I see this:

@property (readonly) CGFloat calculatedPay;
@property (readonly) CGFloat calculatedSavingsForStuff;
@property (readonly) CGFloat calculatedSavingsForProfitFormula;
@property (readonly) CGFloat calculatedSavingsForTaxes;

And this:

static CGFloat const kPercentageToPayYourself = 0.50;
static CGFloat const kPercentageToSaveForStuff = 0.20;
static CGFloat const kPercentageToSaveForProfitFormula = 0.20;
static CGFloat const kPercentageToSaveForTaxes = 0.10;

And finally this:

_calculatedPay = [MMCalculator calculateYourPay:monthlyRevenue];
_calculatedSavingsForStuff = [MMCalculator calculateSavingsForStuff:monthlyRevenue];
_calculatedSavingsForProfitFormula = [MMCalculator calculateSavingsForProfitFormula:monthlyRevenue];
_calculatedSavingsForTaxes = [MMCalculator calculateSavingsForTaxes:monthlyRevenue];

What I do not understand is why you need to set things up in this inflexible way? It seems to me like it would make more sense and also be more extensible if you could create these calculations on the fly. I assume this is just a program for personal use, but what if you decide later that you want to calculate these values in another way? You will have to go back to the code and add more properties or alter the const values that you are declaring, and recompile the code when you are done.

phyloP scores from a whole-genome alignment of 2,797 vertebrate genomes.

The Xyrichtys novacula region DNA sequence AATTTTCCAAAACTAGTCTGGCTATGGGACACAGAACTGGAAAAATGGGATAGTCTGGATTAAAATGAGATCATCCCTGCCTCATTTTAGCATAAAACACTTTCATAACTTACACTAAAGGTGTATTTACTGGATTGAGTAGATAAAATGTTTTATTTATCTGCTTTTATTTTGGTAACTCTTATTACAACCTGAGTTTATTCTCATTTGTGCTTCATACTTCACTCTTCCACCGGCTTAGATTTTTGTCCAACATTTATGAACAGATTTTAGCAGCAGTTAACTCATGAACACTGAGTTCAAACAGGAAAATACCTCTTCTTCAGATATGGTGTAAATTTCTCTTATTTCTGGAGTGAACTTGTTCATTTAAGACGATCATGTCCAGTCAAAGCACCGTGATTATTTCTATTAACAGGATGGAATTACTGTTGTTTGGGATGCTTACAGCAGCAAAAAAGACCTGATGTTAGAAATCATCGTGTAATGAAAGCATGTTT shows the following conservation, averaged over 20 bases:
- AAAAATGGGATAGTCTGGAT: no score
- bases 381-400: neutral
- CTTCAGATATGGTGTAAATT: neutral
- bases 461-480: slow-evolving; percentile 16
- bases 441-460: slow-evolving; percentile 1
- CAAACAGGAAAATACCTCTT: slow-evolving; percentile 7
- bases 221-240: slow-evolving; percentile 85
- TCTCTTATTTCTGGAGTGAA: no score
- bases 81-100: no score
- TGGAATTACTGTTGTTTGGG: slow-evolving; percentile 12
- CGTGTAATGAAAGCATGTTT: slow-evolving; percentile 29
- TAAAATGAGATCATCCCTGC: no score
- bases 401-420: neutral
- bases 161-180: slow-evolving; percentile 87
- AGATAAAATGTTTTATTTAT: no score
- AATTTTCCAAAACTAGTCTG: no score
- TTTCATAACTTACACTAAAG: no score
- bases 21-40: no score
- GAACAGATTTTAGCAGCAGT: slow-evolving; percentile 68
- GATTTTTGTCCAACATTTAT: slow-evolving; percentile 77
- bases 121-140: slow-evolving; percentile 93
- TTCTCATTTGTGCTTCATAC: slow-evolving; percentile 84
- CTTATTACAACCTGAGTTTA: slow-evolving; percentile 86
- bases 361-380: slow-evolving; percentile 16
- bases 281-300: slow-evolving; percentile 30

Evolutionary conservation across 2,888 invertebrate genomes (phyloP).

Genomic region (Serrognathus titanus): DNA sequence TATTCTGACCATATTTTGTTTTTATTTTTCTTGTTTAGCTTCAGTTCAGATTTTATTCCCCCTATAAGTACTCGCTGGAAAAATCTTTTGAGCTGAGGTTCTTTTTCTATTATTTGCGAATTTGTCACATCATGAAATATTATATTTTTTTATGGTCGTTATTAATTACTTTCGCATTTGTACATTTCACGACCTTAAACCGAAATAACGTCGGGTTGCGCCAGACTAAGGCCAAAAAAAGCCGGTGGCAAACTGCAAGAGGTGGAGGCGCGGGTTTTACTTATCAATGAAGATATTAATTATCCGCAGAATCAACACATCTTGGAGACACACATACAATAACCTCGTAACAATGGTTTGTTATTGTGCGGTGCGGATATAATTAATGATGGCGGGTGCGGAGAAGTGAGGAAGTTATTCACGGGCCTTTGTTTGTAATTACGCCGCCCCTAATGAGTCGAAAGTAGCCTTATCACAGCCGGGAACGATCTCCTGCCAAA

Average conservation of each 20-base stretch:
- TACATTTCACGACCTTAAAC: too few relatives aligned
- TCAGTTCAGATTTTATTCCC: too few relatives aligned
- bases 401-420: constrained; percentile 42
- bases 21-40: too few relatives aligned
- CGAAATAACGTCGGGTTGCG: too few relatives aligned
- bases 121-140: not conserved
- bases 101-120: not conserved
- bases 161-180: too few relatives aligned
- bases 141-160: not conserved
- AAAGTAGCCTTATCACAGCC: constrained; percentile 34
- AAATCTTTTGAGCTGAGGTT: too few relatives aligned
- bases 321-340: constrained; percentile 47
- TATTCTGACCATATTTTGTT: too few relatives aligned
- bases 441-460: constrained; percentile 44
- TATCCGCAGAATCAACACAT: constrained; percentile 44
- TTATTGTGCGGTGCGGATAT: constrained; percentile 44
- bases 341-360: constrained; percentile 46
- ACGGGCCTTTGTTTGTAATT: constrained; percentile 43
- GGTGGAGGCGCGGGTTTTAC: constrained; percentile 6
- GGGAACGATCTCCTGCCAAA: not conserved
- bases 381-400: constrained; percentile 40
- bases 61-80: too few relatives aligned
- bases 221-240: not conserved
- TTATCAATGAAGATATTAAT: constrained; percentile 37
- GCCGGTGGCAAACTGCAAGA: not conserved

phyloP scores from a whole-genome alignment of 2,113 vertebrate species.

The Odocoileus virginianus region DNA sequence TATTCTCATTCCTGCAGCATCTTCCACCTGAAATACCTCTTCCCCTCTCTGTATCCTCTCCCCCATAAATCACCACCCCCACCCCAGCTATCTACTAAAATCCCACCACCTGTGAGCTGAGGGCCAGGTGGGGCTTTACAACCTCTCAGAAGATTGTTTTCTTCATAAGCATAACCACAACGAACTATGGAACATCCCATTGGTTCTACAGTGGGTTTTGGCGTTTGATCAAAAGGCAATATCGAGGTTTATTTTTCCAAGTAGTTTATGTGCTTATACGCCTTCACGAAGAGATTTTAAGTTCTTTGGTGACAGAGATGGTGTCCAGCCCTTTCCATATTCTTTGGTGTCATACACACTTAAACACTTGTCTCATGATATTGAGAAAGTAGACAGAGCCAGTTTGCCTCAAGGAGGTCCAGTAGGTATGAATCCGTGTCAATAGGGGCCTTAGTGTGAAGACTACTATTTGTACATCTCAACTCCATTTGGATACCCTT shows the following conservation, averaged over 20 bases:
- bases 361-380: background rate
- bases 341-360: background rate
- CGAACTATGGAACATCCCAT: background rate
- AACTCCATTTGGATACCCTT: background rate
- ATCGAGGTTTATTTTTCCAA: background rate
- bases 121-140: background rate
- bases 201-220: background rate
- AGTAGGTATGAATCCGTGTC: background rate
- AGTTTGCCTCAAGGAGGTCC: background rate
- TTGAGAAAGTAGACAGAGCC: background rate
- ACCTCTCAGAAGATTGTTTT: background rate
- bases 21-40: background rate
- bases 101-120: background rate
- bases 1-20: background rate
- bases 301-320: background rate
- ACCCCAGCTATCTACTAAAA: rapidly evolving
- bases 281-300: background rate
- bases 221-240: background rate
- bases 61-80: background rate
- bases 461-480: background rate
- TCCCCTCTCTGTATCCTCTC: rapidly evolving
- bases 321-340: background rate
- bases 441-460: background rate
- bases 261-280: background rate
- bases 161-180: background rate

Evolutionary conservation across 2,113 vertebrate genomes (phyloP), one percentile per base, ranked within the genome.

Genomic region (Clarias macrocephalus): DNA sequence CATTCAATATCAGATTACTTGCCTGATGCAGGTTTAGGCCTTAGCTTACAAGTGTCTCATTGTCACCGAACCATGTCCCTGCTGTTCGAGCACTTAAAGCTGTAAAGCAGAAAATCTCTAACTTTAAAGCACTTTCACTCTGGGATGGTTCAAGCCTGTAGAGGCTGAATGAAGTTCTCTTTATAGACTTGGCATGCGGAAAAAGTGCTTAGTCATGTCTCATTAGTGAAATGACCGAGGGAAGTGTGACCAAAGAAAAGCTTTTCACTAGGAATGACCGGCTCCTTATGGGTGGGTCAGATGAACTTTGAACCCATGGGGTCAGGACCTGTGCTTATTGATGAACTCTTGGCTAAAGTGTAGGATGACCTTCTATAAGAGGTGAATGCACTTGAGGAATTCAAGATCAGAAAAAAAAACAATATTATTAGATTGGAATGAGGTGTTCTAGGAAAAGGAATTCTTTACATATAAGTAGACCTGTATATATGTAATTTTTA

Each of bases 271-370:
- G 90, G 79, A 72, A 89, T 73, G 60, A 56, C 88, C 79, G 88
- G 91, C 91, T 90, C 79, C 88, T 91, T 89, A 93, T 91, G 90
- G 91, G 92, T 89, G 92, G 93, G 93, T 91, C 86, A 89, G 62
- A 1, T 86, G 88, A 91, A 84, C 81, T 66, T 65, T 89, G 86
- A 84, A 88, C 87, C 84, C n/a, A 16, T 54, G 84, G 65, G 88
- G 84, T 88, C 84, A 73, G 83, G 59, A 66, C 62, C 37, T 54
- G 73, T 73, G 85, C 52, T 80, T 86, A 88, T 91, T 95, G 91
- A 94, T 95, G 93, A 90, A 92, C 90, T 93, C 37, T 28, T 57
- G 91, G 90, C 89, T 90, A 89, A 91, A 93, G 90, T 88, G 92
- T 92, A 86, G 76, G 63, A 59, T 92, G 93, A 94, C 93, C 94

I would expect to see something more like this:

-(void) calculateSavingsForPay:(int)monthlyPay percentToSave:(float)percentToSave savingsReason:(NSString *)savingsReason

With a method like this, you could calculate these values on the fly, for whatever percentages you want and with whatever name that you want. You could still save the percentages that you want as consts, or you could load that information from another source such that you may not need to recompile the calculator if you want to make changes. I have recently begun using property lists to achieve this.

One step further would be to save these values together as a class, and pass an object of that class into the calculation method or class, and return the result in whatever format that you need.